• "Nearly 24% of our management pool of 199 is staffed by people of color; however our upper management group is not very diverse (11.8%).
  • "Over 22% of our 58 news and programming managers are people of color, and 14% of the total news/programming managers are African American. Of our total news/programming staff of 313, nearly 24% are people of color, and 13% are African American. Yet our on-air staff, which includes hosts, reporters, and correspondents, is not on par with the rest of news and programming (16.9%).
  • "People of color comprise 27.3% of NPR's total staff of 754.
"Am I satisfied with these numbers? No, I'd like to see them rise in the coming years, and I am working to make that happen," Schiller wrote.

The CEO said she would take up NABJ on its offer to be a resource, and said, "you can help us by making your membership aware of every job opening at NPR today and in the future . . . I and all of us at NPR continue to support and applaud NABJ's efforts to extend diversity throughout media."

In her column posted late Thursday, ombudsman Shepard evaluated Schiller's response. "Out of 32 million people listening to public radio — not just NPR — on 800 stations, 12 percent are African Americans and 10 percent are Hispanics, according to Arbitron for spring 2009," Shepard wrote.

"For NPR's flagship programs — Morning Edition and All Things Considered — the listenership is lower. Five percent of African Americans and 4 percent of Hispanics listen to those shows, according to NPR-provided data. (That compares with 18 percent African Americans and 25 percent Hispanics listening to all radio.)

"NPR needs to do better in diversifying its staff, especially in management. Another concern not addressed by NABJ or Schiller is that the only on-air African American male is Juan Williams, who is not a staff employee. . . .

"The lack of diversity within NPR's management was apparent to me when I first joined NPR in October 2007. Since then, there have been diversity meetings, committees, surveys, and they all conclude the same thing: NPR must focus on diversifying its staff, especially if NPR wants to better reflect the population and continue to expand its audience.

"Schiller recently put together yet another new committee to explore how to better diversify the staff. She joined NPR only 10 months ago, and I hope she has more success."

Roy DeCarava, Art Photographer and Journalist, Dies

Roy DeCarava (Credit: Sherry Turner DeCarava)"Roy DeCarava, an art photographer whose pictures of everyday life in Harlem helped clarify the African American experience for a wider audience, has died. He was 89," Mary Rourke wrote Thursday for the Los Angeles Times.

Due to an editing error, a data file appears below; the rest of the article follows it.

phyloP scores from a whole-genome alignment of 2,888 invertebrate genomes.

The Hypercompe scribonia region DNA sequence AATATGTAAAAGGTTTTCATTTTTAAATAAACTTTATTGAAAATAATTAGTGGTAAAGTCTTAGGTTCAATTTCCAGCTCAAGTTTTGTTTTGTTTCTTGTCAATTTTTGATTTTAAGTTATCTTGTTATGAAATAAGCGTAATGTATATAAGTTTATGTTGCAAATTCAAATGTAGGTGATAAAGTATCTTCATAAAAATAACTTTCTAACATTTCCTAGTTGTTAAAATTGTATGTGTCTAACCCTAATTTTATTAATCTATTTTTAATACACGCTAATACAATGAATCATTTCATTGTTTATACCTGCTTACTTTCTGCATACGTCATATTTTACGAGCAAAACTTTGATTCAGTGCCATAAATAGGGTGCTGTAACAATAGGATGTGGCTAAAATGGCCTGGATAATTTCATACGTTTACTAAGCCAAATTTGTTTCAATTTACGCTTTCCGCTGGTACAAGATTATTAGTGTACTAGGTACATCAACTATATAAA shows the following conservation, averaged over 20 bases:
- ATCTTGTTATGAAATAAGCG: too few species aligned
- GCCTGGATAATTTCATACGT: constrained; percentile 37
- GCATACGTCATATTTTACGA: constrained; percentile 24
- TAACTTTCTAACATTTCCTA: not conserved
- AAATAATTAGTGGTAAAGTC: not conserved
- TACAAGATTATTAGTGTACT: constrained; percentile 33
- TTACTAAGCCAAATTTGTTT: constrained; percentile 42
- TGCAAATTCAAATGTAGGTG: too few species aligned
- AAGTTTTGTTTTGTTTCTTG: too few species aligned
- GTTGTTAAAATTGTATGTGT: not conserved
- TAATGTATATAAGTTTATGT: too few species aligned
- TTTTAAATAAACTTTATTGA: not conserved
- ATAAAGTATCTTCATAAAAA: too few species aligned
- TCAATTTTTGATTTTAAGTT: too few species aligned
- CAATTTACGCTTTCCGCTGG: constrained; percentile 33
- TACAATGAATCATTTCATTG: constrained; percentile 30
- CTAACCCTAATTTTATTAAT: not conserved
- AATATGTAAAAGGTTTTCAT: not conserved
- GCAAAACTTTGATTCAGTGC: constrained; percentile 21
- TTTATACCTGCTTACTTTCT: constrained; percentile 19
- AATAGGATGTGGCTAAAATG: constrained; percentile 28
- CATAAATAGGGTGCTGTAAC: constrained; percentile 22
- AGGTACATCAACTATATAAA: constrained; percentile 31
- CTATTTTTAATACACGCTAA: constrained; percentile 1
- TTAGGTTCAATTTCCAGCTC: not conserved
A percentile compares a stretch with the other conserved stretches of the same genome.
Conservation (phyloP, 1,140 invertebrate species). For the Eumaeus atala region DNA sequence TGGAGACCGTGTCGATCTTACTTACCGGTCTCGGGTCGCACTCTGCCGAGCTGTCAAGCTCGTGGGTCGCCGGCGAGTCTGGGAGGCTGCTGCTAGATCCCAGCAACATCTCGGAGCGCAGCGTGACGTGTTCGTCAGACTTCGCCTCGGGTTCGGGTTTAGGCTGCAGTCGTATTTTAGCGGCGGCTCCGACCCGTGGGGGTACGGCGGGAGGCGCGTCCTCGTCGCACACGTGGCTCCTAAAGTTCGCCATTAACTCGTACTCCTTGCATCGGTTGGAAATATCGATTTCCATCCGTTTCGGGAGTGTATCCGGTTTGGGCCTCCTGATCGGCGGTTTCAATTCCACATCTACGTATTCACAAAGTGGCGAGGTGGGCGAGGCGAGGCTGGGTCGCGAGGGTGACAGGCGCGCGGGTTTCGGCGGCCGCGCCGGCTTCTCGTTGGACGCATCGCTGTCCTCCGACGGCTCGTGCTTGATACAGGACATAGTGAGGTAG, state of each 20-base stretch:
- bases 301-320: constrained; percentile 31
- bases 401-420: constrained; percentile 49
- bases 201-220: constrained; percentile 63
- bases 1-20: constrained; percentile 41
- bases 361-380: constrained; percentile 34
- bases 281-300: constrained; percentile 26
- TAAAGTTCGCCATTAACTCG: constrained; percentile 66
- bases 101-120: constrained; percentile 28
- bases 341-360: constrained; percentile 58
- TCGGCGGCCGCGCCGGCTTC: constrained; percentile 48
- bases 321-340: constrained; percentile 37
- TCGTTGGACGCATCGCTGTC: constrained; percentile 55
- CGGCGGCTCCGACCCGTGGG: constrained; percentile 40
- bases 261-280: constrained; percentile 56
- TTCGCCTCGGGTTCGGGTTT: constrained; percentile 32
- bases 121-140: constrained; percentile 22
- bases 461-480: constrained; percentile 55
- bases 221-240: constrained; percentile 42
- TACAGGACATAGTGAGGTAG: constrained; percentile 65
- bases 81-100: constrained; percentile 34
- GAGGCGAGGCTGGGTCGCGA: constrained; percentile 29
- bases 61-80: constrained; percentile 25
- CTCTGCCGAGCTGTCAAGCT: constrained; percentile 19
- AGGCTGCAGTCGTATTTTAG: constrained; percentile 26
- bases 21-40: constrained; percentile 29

"He died Tuesday in New York City, his daughter Wendy DeCarava said. The cause was not given.

"DeCarava (pronounced Dee-cuh-RAH-vah) photographed Harlem during the 1940s, '50s and '60s with an insider's view of the subway stations, restaurants, apartments and especially the people who lived in the predominantly African American neighborhood.

"He also was well known for his candid shots of jazz musicians — many of them taken in smoky clubs using only available light. Shadow and darkness became hallmarks of DeCarava's style.

"DeCarava told National Public Radio in a 1996 interview that when he started taking pictures 'there were no black images of dignity, no images of beautiful black people. There was this big hole. I tried to fill it.'

"He did not ignore the problems of the black community, but usually addressed them in subtle ways. One of his best known photographs shows a young woman in a long white gown and a corsage who stands in rubble outside a tenement house. She is in sunlight, facing shadows. The image raises obvious questions about her future.

"Gordon Parks, seven years older than DeCarava, broke the color line in photojournalism in the 1940s, shooting for Life, Look and other national magazines. James VanDerZee became known beyond the black community for his portraits of middle-class African Americans that offer glimpses into Harlem in the 1920s and '30s. But DeCarava's interest in photography as art led him in another direction.

"The images he took in 1952 "became a book, 'The Sweet Flypaper of Life' (1955), with text by Langston Hughes, the foremost black poet of his time."

". . . Art photography remained his passion, but DeCarava supported himself as a freelance photojournalist.

"Starting in the late 1950s, he shot for Look, Newsweek, Life and as a contract photographer for Sports Illustrated from 1968 to 1975. He photographed artists, musicians and sports stars.

"His experience as a photojournalist left a bitter taste, he later said. It led him to serve as chairman of the American Society of Magazine Photographers' Committee to End Discrimination Against Black Photographers from 1963 to 1966."